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Sneezes, Sniffles and Snorts...Oh My! How to Keep the Kids Healthy Naturally


Sneezes, Sniffles and Snorts...Oh My! How to Keep the Kids Healthy Naturally

The fall and winter months bring the excitement of holiday parties, the chance the dress up in costume, and the promise of cooler months that allow us to finally enjoy the outdoors (at least in Texas). Unfortunately, they also signal the onslaught of winter viruses, the flu, fall allergies, and sniffles, coughs, snorts and sneezes of various kinds.  So, how do we gear up to support our kids with a strong immune system to help them stay healthy so that they and you can enjoy the fabulous season approaching?

You may have read that the FDA has banned antibacterial products in over the counter soaps and hand sanitizers.  If you haven’t read about this yet, you can do so here:

In fact, they stated this:

“Consumers may think antibacterial washes are more effective at preventing the spread of germs, but we have no scientific evidence that they are any better than plain soap and water,” said Janet Woodcock, M.D., director of the FDA’s Center for Drug Evaluation and Research (CDER). “In fact, some data suggests that antibacterial ingredients may do more harm than good over the long-term.”

The harm that Dr. Woodcock is referring to is the fact that some of these antibacterial chemicals cause hormone disruption and bacterial resistance.  

So, what can a parent do naturally to help minimize the risk of infections in their children while ensuring they are not exposing them to potentially toxic chemicals?  

Here are a few recommendations that really work:

1. Modify your child’s diet.  

Starting in the fall, I notice that my children get more sniffles and mucous.  My older son begins to develop his notorious snort.  After a long summer of relaxed rules which includes ice cream for dessert and grilled cheese sandwiches by the pool, I make a conscious effort to reduce the dairy included in their diet.  If you are unconvinced about dairy having an effect on the mucous production and inflammation in your child’s sinuses, just try to eliminate it for 30 days and see if you notice a difference in your child.  I hear from many of the parents of my young patients that reducing or eliminating dairy not only decreases their kid's constant nasal mucous , but also helps reduce ear infections as well.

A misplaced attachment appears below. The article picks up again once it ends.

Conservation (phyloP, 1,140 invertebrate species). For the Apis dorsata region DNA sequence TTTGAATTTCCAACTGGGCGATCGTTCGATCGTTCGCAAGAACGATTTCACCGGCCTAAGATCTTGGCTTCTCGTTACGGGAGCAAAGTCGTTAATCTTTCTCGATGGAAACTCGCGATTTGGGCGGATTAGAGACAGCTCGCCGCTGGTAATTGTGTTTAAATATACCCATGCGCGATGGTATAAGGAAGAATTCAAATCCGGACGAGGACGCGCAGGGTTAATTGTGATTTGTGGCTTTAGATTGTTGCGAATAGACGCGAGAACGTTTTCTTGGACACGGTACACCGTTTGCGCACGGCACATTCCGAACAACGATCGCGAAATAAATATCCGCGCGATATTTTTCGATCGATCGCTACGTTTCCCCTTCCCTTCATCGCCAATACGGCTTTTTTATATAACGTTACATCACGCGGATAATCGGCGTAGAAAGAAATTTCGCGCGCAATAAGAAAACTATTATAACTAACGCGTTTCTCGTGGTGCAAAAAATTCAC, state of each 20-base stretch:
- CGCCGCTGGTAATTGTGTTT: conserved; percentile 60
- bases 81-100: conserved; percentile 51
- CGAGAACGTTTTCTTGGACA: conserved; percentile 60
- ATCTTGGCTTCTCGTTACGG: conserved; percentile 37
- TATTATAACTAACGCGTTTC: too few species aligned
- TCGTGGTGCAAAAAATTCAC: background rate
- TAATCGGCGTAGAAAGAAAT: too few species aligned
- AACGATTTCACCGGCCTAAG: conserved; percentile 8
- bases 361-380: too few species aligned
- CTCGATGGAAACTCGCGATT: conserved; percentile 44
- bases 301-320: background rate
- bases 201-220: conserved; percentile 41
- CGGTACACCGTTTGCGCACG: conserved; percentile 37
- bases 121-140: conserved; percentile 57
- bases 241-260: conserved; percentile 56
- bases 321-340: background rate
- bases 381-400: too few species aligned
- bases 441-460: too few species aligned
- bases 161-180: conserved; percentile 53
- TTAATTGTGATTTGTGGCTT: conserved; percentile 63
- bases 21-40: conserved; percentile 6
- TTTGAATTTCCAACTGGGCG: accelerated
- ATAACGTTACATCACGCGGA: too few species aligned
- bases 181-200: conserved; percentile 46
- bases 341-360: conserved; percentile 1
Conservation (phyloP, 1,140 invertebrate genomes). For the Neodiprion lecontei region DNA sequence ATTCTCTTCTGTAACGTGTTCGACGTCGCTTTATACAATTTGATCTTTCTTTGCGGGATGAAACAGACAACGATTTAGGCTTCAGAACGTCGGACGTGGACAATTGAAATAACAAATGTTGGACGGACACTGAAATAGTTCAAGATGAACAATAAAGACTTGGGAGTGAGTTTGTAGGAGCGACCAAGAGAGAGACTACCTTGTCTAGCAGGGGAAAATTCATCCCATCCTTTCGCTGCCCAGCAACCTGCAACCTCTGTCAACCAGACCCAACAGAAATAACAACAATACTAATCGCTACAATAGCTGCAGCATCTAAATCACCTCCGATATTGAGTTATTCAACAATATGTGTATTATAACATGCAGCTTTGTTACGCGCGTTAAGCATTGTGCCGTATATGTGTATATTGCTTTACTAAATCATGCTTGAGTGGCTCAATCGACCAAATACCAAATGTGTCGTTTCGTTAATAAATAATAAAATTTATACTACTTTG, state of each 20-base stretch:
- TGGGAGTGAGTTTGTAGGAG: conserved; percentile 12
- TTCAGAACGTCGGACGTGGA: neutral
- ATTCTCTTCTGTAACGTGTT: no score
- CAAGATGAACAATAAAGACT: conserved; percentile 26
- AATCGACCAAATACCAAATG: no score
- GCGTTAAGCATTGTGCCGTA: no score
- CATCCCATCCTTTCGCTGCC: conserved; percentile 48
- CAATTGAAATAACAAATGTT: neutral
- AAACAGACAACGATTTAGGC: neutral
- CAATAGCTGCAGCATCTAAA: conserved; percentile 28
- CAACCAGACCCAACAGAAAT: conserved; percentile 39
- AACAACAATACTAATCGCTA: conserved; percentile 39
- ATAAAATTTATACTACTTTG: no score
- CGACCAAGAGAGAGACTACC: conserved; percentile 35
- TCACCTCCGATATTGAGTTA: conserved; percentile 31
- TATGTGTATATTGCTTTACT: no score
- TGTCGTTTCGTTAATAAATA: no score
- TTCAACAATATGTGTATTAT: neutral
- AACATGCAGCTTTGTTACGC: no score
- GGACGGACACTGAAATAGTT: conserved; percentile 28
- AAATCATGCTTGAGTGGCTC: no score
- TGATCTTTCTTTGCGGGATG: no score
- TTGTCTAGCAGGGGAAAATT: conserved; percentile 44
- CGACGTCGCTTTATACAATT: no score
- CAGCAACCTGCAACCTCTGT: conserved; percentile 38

Additionally, I would argue that a high dairy intake is not necessary for our children after a young age.  In fact, a recent very large study in a reputable medical journal indicated that in Sweden, a country that has one of the highest rates of dairy intake, they also have the highest rates of osteoporosis and fractures.  Here is the link to that study:

If you are concerned about calcium intake in your child, here are non-dairy sources of calcium: calcium-fortified cereals, breads, rice milk, or almond milk, canned fish (sardines, salmon with bones), soybeans and other soy products (tofu, soy yogurt, tempeh), some other beans, and some leafy greens (collard and turnip greens, kale, bok choy). Of note, ½ cup of kale or spinach contains half the amount of calcium as 1 cup of milk.  This link contains a chart to compare amounts of calcium in various foods:

I also recommend decreasing the amount of gluten in your child’s diet as this has also been noted to be an inflammatory substance for many children.  Again, doing a trial of elimination for 30 days will help you decide what’s right for your own child.  

2.  Add a probiotic and prebiotics to your child’s daily routine.  

I have a prior blog post on probiotics that you can read here:

To summarize however, probiotics that contain both lactobacillus and bifidobacter species of bacteria, have been shown to lower the incidence of respiratory infections and sinus infections in children.  Probiotics act as a placeholder of sorts to discourage harmful bacteria from growing in the gut.  It is important to remember however, that you need to continue to nourish the gut microbiome with a healthy plant-forward diet and prebiotics.  Prebiotics include fiber, oligofructose and inulin found in the skin of apples, bananas, onions, garlic, Jerusalem artichoke, chicory root and beans.  You can also get a prebiotic supplement or try potato starch in a smoothie.

Brands of probiotics I like: Integrative Therapeutics (small pearl that’s easy for kids to swallow):

and Thera-biotic (chewable form available):

3.  Give Vitamin C and Zinc supplementation daily.  

Both of these supplements have been shown in studies to increase the immunity in our children and therefore reduce the rate of infections.  

The doses are as follows:

For Zinc:  ages 6 months – 3 years old: 2-3mg per day, ages 4-8 years old: 5mg per day, ages 9-13 years old: 8-10mg per day, ages 14-18 years old: 10-15mg per day

For Vitamin C: give 250-500 mg of buffered ascorbic acid two or three times daily up to 1000 mg daily.  

Both of these can be found in liquid form or chewable, and it’s recommended to give with meals.  Of course, it’s would also be good practice to increase the food sources of both vitamin C (high in yellow, red and orange fruits and vegetables, green leafy greens) and zinc (high in beans, nuts, certain types of seafood such as crab, lobster and oysters), and whole grains.

4.  Maximize Vitamin D intake.  

In the winter months, it is difficult to obtain enough sunlight for the skin to convert vitamin D into a useable form.  Read about that here: